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TSEARCH(3) Library Functions Manual TSEARCH(3)

tsearch, tfind, tdelete, twalkmanipulate binary search trees

#include <search.h>

void *
tdelete(const void *key, void **rootp, int (*compar)(const void *, const void *));

void *
tfind(const void *key, void * const *rootp, int (*compar)(const void *, const void *));

void *
tsearch(const void *key, void **rootp, int (*compar)(const void *, const void *));

twalk(const void *root, void (*action)(const void *, VISIT, int));

The (), tfind(), tsearch(), and twalk() functions manage binary search trees based on algorithms T and D from Knuth (6.2.2). The comparison function passed in by the user has the same style of return values as strcmp(3).

() searches for the datum matched by the argument key in the binary tree rooted at rootp, returning a pointer to the datum if it is found and NULL if it is not.

() is identical to tfind() except that if no match is found, key is inserted into the tree and a pointer to it is returned. If rootp points to a null value, a new binary search tree is created.

() deletes a node from the specified binary search tree and returns a pointer to the parent of the node to be deleted. If the node to be deleted is the root of the binary search tree, rootp will be adjusted and an unspecified non-null pointer will be returned. It takes the same arguments as tfind() and tsearch().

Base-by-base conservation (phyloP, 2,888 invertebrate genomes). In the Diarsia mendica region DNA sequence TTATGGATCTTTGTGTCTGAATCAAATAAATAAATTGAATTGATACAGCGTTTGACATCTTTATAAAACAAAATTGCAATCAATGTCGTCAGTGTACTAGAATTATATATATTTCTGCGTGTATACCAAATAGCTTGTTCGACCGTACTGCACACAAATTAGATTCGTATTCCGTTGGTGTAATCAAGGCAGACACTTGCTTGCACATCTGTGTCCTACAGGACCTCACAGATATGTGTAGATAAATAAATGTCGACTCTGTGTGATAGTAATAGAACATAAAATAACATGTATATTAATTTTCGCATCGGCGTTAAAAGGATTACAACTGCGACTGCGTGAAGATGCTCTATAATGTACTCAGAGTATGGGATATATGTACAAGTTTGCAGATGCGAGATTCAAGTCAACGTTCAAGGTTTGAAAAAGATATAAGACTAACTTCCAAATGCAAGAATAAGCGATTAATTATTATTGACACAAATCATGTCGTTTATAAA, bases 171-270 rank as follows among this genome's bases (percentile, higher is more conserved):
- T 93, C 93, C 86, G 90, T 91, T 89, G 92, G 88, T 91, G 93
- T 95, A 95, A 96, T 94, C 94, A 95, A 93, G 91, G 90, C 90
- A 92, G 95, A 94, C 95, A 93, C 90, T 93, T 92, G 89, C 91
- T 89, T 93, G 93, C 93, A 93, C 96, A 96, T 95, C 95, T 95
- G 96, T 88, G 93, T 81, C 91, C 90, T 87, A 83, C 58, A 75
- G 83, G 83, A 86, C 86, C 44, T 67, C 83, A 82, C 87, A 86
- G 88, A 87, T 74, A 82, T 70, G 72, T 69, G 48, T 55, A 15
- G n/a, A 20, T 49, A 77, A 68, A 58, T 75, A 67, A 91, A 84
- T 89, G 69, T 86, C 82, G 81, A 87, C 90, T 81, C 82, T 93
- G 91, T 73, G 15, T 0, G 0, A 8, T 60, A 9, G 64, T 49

() walks the binary search tree rooted in root and calls the function action on each node. action is called with three arguments: a pointer to the current node, a value from the enum specifying the traversal type, and a node level (where level zero is the root of the tree).

The tsearch() function returns NULL if allocation of a new node fails (usually due to a lack of free memory).

tdelete() returns a pointer to the parent of the deleted node or an unspecified non-null pointer if the root node is deleted.

tfind(), tsearch(), and tdelete() return NULL if rootp is NULL or the datum cannot be found.

bsearch(3), lsearch(3)

These functions conform to IEEE Std 1003.1-2008 (“POSIX.1”).

The value returned when deleting the root node was unspecified before the IEEE Std 1003.1-2008 (“POSIX.1”) standard, so users of the tdelete() function should be wary of relying on a specific behaviour.

March 31, 2022 OpenBSD-current